Paperback Warrior (a vastly more put together and comprehensive collection of entertaining reviews) I was intrigued because it was an early work of Ken Follett. The early pulpy works of authors who later became well-known can sometiems be excellent and other can be just a tepid and boring as most mainstream fiction. Paperback Warrior didn't care for this book, as I am VERY easy to please I came away from it wishing the final two chapters in the "Apples" Carstairs trilogy weren't so hard to find. I'd read them in a heartbeat.
Ken Follett as Symon Myles here creates "Apples" a swinging London building contractor out for revenge with his two girlfriends in tow. The book rolled over my eyes like a wonderful 70's Eurocrime movie, probably made with Italian and British money and probably staring Richard Harris, or maybe Michael Caine. Anyway Apples is a rough sort in a higher pay bracket, with a background in crime reporter and the military and most likely anything else the story might need at that point races off (literally) after finding out his daughter is in hospital after ODing. Not a lot of this book makes sense, I get that right out there in the open. Apples flip-flops from being pissed about drugs and drug dealers to banging any chick he can and the ideas about lesbian/bisexual are very back-asswards, but surprisingly Apples girlfriends are some of the better characters in the book. The story plays fast and loose with Apples trying to set up a drug buy to trap his prey, along the way he pulls a "French Connection" with a car packed full of heroin, drives in his super-cool Jaguar, does some businessman stuff, drinks and smokes weed. I think I like him because he's a lot hipper then the usual "drug-buster" character and Follett's tongue seems to be creeping through his teeth into his cheek throughout.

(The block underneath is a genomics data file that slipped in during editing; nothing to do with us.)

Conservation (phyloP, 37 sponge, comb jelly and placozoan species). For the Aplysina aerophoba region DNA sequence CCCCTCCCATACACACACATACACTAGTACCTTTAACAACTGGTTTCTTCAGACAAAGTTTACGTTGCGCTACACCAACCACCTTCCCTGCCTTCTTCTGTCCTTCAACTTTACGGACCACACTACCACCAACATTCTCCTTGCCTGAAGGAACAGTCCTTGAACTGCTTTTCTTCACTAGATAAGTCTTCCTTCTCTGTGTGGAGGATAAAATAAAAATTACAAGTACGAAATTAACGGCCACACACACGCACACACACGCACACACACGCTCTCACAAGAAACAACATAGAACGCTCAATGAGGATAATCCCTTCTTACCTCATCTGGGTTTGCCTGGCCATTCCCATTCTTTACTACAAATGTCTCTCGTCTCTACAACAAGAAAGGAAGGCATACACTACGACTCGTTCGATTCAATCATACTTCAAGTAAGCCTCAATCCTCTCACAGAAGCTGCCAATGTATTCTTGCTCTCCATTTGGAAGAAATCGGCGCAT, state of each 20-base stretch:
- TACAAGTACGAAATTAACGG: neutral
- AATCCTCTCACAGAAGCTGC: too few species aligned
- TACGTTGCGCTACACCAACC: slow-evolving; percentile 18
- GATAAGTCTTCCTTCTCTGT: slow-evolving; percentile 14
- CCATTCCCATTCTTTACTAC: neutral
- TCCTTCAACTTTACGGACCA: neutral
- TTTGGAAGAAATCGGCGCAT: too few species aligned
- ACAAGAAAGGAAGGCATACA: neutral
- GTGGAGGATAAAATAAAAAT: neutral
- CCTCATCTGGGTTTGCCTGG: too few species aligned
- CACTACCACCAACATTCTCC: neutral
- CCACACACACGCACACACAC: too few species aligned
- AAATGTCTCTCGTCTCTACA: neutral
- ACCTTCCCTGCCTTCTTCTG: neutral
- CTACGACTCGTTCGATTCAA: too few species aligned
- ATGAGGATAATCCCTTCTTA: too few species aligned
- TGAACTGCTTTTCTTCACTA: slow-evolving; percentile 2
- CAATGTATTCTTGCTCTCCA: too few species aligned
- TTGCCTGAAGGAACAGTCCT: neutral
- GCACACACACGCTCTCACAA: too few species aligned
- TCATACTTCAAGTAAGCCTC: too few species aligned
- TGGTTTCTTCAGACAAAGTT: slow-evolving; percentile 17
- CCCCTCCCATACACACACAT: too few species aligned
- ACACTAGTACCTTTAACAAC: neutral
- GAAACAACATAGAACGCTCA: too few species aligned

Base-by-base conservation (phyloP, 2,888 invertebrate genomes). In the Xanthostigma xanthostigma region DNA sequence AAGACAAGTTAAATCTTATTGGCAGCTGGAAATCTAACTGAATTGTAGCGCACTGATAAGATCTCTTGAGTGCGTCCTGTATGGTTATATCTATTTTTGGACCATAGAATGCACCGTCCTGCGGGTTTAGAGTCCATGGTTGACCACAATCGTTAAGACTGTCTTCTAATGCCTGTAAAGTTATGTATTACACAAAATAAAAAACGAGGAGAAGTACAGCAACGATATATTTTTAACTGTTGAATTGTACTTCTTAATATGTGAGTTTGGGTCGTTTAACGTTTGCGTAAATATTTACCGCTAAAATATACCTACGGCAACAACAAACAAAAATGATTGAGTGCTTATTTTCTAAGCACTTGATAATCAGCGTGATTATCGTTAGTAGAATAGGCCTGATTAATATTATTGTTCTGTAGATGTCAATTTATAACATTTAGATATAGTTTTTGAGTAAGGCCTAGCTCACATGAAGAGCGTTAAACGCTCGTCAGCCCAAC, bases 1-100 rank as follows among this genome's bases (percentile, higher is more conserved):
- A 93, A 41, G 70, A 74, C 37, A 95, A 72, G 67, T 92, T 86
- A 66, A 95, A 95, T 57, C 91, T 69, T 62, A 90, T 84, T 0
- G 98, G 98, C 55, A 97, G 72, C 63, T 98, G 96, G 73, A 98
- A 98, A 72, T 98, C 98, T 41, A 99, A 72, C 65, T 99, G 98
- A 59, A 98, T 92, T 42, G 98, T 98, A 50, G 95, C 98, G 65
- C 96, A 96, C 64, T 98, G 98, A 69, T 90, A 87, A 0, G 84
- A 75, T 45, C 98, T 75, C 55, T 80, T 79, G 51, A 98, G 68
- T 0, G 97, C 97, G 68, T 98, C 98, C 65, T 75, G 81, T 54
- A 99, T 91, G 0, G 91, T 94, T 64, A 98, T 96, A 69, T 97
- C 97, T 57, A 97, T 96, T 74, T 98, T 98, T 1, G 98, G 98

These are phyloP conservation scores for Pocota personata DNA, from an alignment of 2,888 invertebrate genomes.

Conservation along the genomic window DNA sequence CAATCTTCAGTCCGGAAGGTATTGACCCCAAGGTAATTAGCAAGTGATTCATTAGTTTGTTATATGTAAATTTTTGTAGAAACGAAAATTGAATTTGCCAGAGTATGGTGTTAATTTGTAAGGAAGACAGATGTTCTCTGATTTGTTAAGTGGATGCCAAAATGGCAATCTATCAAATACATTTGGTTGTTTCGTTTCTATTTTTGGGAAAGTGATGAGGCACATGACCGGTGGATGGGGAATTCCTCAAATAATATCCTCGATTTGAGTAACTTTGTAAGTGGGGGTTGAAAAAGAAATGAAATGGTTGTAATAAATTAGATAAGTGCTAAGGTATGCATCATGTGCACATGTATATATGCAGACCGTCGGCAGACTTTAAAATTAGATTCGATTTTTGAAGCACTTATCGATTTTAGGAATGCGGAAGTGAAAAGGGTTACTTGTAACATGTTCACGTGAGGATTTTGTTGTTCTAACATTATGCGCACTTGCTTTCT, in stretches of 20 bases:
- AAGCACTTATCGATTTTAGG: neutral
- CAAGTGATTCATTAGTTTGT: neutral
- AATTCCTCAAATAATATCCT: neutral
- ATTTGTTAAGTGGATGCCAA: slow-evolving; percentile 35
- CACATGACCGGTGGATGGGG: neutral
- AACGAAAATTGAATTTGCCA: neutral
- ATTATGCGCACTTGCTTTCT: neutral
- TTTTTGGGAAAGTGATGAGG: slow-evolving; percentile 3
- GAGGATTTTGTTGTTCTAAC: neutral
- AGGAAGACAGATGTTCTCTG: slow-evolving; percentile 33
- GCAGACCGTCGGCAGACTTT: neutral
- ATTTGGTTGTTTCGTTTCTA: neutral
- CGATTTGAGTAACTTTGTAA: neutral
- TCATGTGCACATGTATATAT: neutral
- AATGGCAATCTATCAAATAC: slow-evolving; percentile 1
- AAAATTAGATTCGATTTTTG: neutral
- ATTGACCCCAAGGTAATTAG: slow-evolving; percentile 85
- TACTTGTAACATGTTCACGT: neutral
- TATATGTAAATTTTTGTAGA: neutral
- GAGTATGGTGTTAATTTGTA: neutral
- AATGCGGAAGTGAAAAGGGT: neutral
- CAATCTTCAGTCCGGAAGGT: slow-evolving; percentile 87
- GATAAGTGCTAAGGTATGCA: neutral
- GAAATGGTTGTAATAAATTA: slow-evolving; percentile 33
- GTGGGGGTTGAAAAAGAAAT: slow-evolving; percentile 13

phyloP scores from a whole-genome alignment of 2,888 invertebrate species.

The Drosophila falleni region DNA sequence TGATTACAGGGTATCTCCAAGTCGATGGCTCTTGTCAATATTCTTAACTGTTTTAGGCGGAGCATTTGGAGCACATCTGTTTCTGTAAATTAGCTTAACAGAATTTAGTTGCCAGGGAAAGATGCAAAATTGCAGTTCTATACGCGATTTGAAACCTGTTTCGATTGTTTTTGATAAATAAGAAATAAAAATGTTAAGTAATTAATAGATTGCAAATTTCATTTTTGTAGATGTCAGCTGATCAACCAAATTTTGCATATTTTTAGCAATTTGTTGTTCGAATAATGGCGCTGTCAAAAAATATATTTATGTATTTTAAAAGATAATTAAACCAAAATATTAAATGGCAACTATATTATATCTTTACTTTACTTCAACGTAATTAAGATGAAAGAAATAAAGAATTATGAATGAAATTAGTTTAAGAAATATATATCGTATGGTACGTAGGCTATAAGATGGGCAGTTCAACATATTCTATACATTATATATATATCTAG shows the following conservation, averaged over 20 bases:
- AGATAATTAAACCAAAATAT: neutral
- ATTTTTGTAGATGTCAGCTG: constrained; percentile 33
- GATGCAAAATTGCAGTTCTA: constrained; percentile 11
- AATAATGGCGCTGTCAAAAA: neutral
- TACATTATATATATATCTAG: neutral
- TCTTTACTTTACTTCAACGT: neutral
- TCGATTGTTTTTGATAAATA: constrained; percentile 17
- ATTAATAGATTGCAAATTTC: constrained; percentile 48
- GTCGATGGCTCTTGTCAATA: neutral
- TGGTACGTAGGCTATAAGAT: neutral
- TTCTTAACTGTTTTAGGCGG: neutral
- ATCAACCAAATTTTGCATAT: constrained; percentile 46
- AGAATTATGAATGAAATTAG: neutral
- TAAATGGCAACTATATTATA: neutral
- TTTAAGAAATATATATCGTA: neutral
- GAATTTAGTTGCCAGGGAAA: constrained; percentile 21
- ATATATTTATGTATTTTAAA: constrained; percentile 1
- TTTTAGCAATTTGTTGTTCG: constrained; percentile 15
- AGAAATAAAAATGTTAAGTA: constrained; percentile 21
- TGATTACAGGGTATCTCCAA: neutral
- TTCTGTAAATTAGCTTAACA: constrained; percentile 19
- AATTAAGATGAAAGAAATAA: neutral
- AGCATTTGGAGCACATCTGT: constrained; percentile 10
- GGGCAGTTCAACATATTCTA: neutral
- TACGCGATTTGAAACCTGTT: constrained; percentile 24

"The Big Needle" was a slim book, but "The Syndicate" by my friend and yours Peter McCurtin is practically a novella. The cover promises "Godfather" like insight into the inter workings of the dreaded Mafia, luckily that's just Belemont-Tower pulling your leg. James Broderick is a badass Mafia killer sent out by an aging Don to kill a dick-ass Nazi in ancient Irish castle built up like a fortress. Yeah, now that's a plot synopsis.
The next book I read had some meat on it's bones "Lone Wolf #1: Night Raider," by Mike Barry or
Barry Maltzberg as it says on his taxes. I've been wanting to dip my toe into the pool of this particular series for a while but was informed that they HAVE to be read in order as it builds and builds over the series. So, I finally picked up a copy of #1 let it sit on a shelf for months, remember I wanted to read it and picked it up. That's how I roll.